Sehr geehrter Herr fredvs,

Sie schrieben am Wed, 16 Aug 2017 17:50:29 -0500 (CDT):

> I am not sure about the terminology but let'say:


> - Staticaly Linking = use = store some data in ELF, more safe...

Static linking means to insert at least all of the code (& possibly data)
from the library the program uses directly & "physically" into the program
file itself. A statically linked program does not need any of the libraries
it's (statically) linked to.

> - Dynamicaly Linking = use = more freedom, can use dynlib....

Dynamic linking means to insert
- a symbol table with library references &
- placeholders for any symbol references
"physically" into the program. The first measure then allows a "linking
loader" to gather all the relevant information to access all the library
symbols the program uses, and the second one allows the loader to insert
appropriate access code in place of the placeholders, "fixing up" the
program to allow it to access the library code directly after the library
has been loaded into memeory along with the program code.

Yet another method to use libraries dynamically, which doesn't seem to have
a commonly used name of its own, is to build code into the program that
can analyze a needed library, have it loaded into memory (either privately
for the program only or "publically" for access by other programs too), find
the pertinent symbols and set up any means needed to access them correctly.

While the former variant of dynamic linking can be fully performed by the
operating system, the latter has to be fully controlled by the program
using the linked library, although the system can provide means to support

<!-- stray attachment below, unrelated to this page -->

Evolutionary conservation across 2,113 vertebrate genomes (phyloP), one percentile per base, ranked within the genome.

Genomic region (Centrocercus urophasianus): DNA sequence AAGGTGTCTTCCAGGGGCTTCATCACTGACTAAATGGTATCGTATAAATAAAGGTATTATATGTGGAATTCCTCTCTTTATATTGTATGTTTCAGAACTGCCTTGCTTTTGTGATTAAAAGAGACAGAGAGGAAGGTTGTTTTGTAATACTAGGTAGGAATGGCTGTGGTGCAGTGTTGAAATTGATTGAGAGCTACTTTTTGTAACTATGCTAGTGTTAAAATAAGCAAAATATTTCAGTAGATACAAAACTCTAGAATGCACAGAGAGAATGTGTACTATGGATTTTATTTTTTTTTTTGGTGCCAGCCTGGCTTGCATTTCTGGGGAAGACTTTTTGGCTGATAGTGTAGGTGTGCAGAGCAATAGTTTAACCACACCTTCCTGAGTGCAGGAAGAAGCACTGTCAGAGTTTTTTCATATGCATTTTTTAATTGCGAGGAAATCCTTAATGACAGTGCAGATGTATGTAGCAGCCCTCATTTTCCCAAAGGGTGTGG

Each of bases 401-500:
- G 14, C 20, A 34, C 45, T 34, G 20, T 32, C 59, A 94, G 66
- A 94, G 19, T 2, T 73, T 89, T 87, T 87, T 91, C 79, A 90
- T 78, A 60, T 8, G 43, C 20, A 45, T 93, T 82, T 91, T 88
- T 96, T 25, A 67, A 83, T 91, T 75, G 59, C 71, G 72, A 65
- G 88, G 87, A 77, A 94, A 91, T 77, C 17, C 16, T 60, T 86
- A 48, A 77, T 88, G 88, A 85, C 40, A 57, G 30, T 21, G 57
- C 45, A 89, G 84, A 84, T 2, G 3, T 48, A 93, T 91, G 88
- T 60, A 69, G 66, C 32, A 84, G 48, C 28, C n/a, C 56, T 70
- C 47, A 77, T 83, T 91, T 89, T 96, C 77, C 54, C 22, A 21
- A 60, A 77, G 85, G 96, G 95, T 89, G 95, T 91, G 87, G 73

the neccessary activities.

> That said, both linkings have advantages.
> And I am not sure for libX11 that Staticaly Linking is the one I would
> choose.

Hardly, indeed. Any statically linked program contains _all_ of the library
code it uses, leading to multiple copies of this code in memory if several
such programs run in parallel, thus wasting memory. And libX11 will waste a
lot of memory.

> So, IMHO and, please, without opening any war, I would vote in a utopic
> world for a compiler that gives me the choice.

No war to "open", as this is by no means "utopic" - the Linux / Unix /
Windows linkers all give you the choice how to link your programs, you can
even mix static and both variants of dynamic linking in any single program.

> But, yes, I agree, it is twice the work to develop the package (and twice
> problems to debug it).

How? THere's _no_ more work needed for either method - they simply differ
by linker options.

> But do not worry, this will never append for fpc.

In fact, it already does. (Implying you wanted to write "apply" instead of

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Mit freundlichen Grüßen, S. Schicktanz

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